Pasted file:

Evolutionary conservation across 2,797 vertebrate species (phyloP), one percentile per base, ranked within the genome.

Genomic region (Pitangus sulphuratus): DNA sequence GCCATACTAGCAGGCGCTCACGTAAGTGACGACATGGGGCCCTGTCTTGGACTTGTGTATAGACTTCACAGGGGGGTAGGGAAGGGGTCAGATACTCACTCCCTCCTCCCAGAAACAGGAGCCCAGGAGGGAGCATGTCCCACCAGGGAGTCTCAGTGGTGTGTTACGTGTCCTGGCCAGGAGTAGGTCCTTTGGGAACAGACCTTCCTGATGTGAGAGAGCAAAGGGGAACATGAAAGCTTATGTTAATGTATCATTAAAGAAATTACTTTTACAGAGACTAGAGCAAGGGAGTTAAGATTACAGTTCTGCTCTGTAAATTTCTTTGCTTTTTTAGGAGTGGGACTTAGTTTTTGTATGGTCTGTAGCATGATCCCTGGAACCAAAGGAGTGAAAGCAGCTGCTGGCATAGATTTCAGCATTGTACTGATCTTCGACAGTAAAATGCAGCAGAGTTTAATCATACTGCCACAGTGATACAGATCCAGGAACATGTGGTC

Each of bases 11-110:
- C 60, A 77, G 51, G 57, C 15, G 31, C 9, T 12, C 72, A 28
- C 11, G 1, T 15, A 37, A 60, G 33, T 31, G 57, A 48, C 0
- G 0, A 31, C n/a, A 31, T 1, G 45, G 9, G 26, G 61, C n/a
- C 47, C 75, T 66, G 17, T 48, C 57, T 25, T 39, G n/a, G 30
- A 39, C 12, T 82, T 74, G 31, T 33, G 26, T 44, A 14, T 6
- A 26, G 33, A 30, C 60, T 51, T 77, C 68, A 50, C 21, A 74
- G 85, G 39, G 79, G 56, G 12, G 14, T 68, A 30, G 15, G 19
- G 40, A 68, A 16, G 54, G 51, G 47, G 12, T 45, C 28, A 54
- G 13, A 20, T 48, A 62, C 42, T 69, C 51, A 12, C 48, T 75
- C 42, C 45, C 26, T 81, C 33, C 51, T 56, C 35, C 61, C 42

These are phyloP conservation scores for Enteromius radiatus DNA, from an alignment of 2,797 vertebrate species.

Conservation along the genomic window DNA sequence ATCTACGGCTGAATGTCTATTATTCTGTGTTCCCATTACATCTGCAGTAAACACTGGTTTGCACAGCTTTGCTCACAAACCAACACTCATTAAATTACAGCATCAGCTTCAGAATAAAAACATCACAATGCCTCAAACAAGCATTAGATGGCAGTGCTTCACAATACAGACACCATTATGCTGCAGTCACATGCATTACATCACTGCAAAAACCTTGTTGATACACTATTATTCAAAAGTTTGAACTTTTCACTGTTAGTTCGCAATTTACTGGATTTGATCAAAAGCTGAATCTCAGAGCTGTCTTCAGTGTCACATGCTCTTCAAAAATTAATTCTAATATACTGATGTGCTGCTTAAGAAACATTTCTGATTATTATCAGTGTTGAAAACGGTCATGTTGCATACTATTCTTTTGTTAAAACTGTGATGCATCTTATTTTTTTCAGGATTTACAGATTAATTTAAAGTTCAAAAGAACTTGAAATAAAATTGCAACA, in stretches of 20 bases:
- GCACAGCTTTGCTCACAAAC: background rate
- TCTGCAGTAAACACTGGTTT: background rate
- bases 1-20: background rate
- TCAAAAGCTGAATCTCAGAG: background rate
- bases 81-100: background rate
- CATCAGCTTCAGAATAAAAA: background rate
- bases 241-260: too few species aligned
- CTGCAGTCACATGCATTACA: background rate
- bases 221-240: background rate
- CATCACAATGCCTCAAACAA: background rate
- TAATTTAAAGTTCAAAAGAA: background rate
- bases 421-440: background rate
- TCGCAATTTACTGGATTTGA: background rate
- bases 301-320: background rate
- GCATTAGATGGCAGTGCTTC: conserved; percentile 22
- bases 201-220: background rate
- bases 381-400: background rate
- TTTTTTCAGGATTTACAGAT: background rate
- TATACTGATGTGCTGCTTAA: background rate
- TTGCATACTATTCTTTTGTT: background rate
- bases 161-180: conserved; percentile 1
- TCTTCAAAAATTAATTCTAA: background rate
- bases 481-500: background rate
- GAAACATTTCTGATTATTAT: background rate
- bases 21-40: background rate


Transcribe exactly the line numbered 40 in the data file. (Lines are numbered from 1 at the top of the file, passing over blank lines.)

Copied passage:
- bases 21-40: background rate